“When Virgin Voyages was founded, we listened carefully to the feedback from travel advisors, and one of the things they asked for was that there were no commission-free fares. ‘ve ever offered from NCF, and we never will,” said John Diorio, vice president of North American sales. “Our first companions are such an integral part of our brand, and our goal is always to to be smart with whom to do business. It seems the industry understands what we have always believed in, and I hope we pave the way for others to evaluate their NCF policies.

Some travel agent-friendly policies take a slightly different form. Scenic Group USA – which includes Emerald Cruises, Scenic Luxury Cruises & Tours and Mayflower Cruises & Tours – has extended its prepayment commission program through 2023. Registered advisors who book guests on any Scenic cruise or Emerald with a departure of at least six months, will receive their commission within 21 days of full payment of the reservation.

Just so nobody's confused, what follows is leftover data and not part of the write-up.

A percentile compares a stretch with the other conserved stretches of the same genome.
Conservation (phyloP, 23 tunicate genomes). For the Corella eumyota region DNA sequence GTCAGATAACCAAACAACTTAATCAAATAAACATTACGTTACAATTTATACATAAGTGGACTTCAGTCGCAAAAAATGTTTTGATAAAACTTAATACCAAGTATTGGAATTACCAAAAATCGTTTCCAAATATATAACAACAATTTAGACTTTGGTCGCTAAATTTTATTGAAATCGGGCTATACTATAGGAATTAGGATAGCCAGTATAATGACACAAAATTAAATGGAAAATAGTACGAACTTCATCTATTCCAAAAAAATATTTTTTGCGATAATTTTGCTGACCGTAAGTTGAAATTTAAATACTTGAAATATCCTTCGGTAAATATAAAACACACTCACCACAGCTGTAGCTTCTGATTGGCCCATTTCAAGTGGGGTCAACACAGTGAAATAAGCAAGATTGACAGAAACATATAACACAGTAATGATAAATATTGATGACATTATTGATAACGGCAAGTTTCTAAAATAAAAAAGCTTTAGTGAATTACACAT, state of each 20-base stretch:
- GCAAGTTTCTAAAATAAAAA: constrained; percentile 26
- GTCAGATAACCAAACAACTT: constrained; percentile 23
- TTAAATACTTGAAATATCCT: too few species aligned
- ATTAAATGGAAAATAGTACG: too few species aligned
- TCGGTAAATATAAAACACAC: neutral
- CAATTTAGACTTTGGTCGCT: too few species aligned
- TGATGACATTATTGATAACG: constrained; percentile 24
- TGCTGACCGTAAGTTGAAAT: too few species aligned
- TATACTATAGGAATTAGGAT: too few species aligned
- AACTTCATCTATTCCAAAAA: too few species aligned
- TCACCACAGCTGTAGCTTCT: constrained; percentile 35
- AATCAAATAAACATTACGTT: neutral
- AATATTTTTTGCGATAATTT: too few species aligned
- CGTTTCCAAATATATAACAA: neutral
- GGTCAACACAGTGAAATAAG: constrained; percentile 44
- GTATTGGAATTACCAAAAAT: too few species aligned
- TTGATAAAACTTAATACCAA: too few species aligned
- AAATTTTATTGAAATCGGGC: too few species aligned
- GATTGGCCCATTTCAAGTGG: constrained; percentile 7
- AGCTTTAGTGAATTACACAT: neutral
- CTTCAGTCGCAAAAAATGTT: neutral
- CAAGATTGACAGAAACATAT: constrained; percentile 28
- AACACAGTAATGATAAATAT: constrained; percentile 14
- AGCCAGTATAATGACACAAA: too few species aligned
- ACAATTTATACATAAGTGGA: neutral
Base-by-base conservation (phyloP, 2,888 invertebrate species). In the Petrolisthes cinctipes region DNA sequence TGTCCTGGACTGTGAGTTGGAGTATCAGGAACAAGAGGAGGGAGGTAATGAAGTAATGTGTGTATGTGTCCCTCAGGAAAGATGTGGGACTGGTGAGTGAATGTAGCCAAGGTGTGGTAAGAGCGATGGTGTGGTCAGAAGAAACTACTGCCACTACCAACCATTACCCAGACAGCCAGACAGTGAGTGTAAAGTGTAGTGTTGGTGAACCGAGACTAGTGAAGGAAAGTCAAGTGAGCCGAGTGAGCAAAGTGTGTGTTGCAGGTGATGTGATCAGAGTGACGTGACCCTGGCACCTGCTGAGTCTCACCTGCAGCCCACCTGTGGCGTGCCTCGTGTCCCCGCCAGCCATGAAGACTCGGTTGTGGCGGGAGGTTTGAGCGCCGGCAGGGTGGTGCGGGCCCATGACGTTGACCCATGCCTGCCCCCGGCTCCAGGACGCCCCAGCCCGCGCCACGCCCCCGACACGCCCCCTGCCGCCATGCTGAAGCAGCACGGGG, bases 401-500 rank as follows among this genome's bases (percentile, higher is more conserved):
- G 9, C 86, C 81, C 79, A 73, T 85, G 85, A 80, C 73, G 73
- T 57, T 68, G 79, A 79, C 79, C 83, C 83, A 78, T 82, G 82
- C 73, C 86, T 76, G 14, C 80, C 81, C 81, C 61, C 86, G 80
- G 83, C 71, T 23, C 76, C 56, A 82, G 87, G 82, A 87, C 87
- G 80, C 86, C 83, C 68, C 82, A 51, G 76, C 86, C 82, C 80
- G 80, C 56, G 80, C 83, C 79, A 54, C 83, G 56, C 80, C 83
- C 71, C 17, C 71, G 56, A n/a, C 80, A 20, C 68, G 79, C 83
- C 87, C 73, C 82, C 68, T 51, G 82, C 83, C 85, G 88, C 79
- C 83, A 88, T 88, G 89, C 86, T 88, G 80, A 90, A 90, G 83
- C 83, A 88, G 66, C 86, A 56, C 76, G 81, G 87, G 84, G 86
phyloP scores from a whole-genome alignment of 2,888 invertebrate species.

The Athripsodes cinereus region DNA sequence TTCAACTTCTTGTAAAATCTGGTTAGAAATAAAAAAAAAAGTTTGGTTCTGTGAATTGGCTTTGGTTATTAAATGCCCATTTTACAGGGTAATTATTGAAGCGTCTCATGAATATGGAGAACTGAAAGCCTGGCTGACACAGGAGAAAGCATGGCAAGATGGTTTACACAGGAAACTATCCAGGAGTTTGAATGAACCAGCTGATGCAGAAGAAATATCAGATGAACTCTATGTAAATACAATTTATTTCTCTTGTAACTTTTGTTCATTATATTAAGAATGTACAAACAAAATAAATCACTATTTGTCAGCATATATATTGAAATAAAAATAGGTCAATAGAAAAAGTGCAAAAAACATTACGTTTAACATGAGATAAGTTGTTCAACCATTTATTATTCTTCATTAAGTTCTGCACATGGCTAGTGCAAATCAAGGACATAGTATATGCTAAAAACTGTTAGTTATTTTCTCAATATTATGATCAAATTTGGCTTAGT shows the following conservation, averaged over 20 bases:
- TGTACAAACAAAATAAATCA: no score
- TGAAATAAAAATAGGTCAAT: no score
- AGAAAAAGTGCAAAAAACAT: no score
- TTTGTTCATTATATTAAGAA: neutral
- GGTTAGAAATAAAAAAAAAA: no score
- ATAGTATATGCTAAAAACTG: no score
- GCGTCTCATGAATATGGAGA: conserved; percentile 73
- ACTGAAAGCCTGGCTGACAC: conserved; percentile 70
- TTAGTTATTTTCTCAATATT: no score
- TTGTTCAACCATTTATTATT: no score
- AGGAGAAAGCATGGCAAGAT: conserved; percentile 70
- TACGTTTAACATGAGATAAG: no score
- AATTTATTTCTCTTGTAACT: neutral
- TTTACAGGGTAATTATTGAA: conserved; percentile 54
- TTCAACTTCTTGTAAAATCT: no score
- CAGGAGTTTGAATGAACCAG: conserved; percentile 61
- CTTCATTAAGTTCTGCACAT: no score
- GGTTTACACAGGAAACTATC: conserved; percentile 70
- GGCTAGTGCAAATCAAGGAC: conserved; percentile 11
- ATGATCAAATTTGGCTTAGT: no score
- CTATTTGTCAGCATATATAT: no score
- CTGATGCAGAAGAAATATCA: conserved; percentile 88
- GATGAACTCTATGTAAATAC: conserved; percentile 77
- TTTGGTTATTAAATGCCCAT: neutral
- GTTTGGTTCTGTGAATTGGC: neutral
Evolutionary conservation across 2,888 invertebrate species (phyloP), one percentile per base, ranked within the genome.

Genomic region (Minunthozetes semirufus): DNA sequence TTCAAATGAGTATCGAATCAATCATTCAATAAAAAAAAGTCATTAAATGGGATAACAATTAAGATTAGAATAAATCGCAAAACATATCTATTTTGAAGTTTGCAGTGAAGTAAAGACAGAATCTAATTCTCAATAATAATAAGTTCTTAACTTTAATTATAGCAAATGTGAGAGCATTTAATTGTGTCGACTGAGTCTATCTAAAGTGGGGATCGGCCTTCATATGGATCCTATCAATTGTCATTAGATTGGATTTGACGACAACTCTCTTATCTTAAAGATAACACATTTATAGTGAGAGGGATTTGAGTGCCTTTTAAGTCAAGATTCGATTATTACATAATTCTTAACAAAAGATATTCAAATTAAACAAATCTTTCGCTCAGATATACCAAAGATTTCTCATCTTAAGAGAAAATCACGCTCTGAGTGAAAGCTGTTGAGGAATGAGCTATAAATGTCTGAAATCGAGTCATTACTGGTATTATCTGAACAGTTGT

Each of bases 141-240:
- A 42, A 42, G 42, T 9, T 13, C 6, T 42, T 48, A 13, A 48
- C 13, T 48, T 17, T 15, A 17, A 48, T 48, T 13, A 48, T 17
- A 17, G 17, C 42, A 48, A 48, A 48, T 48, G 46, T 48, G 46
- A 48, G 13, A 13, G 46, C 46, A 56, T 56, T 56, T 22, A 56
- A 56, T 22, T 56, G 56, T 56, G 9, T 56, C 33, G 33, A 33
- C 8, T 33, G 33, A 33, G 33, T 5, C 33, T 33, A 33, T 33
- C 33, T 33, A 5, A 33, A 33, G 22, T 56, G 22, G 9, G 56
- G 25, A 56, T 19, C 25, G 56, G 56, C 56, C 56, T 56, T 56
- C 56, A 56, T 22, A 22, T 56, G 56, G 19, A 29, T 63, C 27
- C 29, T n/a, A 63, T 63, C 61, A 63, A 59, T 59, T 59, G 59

“I can’t begin to tell you how great it has been to finally receive an upfront commission from a supplier as soon as my customers pay in full instead of waiting after browsing months or a year later” , Toni Lanotte-Day of Toni Tours said in a statement to Scenic. “The immediate reward of receiving my hard-earned commission within three weeks of booking and paying has been a real boost to my bank account! And it’s also been an easy sell to my clients, especially when they realize the savings they make by participating in the prepayment program.And I don’t worry about commission reminders because I sell insurance to all my clients that provides commission protection.

Additionally, the day after NCL’s announcement, small but fast-growing American Cruise Lines issued a press release stating that all cruise prices for new bookings will now include port fees and taxes, making the total commissionable for travel agents. The policy came into effect on November 1, 2022.

American cruise lines
Susan Shultz-Gelino, vice president of commercial relations for American Cruise Lines. (Photo courtesy of American Cruise Lines)